It really doesn't matter at all. Terence Moore is excellent at picking out hot-button issues that aren't hot-button at all.

"I feel good [about picking nobody]," said Maddux, talking to reporters in Arlington on Thursday between working at a pitching minicamp for the Rangers. "I spent half my career in Chicago and half my career in Atlanta. I came up a Cub, played there for six years and went back for three more. I was in Atlanta for 11 years. It comes out to about the same amount of time in both cities. Love both places. Obviously, I feel like I had more success as a Brave."

Why shouldn't Greg Maddux be able to choose to have no logo on his Hall of Fame plaque? He certainly earned his Hall of Fame induction and I think that means he earned the opportunity to have some input on which team's logo will be on his cap or if there is a team's logo at all.

You've guessed it: Maddux is more Atlanta grits than Chicago pizza.

Except he doesn't consider himself to be more Atlanta postseason choking than Chicago postseason choking. I think this has to count for something. Plus, there are 86 other members of the Hall of Fame without logos on their cap and miraculously the baseball Hall of Fame has continued standing and the sun will rise to shine another day.

Just like La Russa is more Gateway Arch than Golden Gate Bridge, and we won't even talk about his White Sox years.

Yes, let's not talk about the third team that La Russa managed where he spent eight years of his career. That would just further muddy the waters and help to prove the point that La Russa may not have one definitive team he should be associated with when being inducted into the baseball Hall of Fame.

In fact, the La Russa-led A's made three consecutive World Series trips through 1990, and they won it all in 1989. He also reinvented Dennis Eckersley as a closer. Now, the former Oakland starter is in Cooperstown, where La Russa is headed -- without the logo of either the White Sox or the A's on the cap of his plaque.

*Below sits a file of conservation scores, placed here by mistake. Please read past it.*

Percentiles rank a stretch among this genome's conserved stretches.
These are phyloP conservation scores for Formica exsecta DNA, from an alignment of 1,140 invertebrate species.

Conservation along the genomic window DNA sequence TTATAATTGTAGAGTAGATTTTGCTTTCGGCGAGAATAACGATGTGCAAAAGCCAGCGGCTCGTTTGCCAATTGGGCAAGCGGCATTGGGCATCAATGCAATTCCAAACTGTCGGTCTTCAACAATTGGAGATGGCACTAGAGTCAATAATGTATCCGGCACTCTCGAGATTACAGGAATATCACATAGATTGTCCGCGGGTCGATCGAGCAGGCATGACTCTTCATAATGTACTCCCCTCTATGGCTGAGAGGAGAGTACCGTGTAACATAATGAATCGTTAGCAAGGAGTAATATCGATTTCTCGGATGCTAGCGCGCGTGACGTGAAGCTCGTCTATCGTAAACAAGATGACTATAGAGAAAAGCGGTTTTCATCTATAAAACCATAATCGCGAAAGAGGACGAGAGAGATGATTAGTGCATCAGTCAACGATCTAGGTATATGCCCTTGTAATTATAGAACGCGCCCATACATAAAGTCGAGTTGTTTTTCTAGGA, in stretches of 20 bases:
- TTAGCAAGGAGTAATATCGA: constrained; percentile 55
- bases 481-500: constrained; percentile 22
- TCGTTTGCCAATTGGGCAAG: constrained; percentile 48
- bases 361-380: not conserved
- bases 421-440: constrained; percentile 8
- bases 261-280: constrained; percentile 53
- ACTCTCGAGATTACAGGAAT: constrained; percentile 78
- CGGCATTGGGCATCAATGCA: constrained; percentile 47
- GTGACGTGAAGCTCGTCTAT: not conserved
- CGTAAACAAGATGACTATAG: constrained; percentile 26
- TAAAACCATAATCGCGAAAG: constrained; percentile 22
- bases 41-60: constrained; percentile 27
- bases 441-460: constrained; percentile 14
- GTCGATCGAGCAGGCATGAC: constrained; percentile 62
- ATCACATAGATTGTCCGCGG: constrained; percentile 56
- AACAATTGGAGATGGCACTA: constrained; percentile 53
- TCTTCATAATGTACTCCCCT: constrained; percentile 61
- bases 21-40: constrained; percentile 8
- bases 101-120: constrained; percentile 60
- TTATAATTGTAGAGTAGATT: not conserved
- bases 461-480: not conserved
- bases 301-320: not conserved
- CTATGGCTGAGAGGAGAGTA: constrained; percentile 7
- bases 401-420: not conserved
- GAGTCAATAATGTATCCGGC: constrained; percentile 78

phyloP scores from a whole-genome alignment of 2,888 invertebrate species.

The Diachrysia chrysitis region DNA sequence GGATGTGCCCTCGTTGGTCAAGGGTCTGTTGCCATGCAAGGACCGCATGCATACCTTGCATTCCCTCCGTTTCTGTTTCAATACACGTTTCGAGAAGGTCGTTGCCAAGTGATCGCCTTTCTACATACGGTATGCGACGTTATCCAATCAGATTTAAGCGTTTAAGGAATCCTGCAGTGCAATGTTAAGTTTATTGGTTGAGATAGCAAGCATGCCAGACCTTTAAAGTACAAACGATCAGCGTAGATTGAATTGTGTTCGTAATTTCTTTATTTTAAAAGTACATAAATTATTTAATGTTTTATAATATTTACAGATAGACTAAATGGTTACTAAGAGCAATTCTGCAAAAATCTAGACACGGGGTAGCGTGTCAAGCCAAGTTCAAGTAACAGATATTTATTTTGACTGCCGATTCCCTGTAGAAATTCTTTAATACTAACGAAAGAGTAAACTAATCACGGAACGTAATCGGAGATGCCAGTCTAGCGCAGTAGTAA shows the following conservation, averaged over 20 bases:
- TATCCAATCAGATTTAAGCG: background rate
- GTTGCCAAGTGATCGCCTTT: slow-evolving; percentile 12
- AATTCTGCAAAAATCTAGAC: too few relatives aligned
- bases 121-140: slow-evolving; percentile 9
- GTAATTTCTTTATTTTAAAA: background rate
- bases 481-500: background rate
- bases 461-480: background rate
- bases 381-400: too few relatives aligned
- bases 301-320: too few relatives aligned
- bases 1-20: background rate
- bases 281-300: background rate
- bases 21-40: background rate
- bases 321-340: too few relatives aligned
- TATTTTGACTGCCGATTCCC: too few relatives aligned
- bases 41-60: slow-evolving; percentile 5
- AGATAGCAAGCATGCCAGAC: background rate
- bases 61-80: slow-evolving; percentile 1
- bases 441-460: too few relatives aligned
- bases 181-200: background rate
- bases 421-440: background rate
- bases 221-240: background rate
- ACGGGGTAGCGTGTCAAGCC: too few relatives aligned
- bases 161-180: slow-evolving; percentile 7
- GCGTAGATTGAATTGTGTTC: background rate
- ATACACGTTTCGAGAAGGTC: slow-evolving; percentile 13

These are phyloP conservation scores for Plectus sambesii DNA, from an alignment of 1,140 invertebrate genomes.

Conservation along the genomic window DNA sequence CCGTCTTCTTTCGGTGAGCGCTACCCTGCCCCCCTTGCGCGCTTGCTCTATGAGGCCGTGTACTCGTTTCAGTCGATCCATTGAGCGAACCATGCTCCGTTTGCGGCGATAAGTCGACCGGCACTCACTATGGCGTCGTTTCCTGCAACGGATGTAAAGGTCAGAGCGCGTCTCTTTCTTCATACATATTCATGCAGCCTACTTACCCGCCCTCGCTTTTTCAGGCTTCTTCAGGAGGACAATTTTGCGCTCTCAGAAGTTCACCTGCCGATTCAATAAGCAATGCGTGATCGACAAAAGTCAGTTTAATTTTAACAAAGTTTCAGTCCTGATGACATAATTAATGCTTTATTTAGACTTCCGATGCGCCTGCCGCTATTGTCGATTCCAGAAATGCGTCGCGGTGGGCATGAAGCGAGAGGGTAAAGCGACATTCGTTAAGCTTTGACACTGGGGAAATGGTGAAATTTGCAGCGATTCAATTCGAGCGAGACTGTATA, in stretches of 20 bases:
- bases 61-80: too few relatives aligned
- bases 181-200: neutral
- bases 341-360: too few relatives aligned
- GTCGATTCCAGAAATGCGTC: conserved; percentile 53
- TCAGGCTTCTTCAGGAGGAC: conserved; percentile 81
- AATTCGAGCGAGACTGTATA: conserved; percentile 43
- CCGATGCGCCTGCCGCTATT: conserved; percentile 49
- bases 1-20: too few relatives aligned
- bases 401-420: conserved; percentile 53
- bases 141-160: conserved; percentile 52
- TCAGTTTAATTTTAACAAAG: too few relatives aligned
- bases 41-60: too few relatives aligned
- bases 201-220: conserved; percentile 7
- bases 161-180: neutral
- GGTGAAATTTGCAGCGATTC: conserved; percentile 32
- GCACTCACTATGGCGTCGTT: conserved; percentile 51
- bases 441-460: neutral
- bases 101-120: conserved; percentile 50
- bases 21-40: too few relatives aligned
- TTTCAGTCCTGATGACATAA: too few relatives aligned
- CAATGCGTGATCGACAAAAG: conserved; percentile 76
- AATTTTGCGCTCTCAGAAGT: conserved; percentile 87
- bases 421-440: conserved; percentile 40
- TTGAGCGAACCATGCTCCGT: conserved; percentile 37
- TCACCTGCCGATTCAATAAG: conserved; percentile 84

Oh my God, the horror! Now those people who visit the baseball Hall of Fame will have to read La Russa's plaque that describe his accomplishments as a manager and then be very confused as to which MLB team they must associate La Russa with the most. It's not enough the baseball Hall of Fame will list the teams and accomplishments of La Russa on the plaque, he must have a logo and be associated with one certain team or it's the end of baseball as we know it. It's like the advent of the designated hitter all over again.

While La Russa won three pennants and that World Series championship with the A's, he captured three NL pennants and two Fall Classic titles with the Cards. There also was the longevity factor: He spent 10 years in Oakland compared to 16 in St. Louis.

So La Russa goes in as a Cardinal, and Maddux goes in as a Brave.

I still don't see how it matters. Their achievements with each team will be noted on their Hall of Fame plaque regardless.

See how easy that is?

It's almost as easy as an umpire viewing a replay to determine whether the runner's foot tagged first base before the ball got into the first baseman's glove. 


your favourite sun said...

Didn't Wade Boggs want to go in as a Devil Ray and get overruled by the Hall? So I guess Cooperstown can step in if they want. In hindsight though if Boggs really had such a problem with the Red Sox they should have had him go in without a logo as well.

Bengoodfella said...

The Hall decides I think. I don't see the issue with him going in without a logo. I guess they thought Boggs played his career mostly with the Red Sox and that's what his plaque should read. It's silly to me. The bio below the player's bust tells you who the player played for.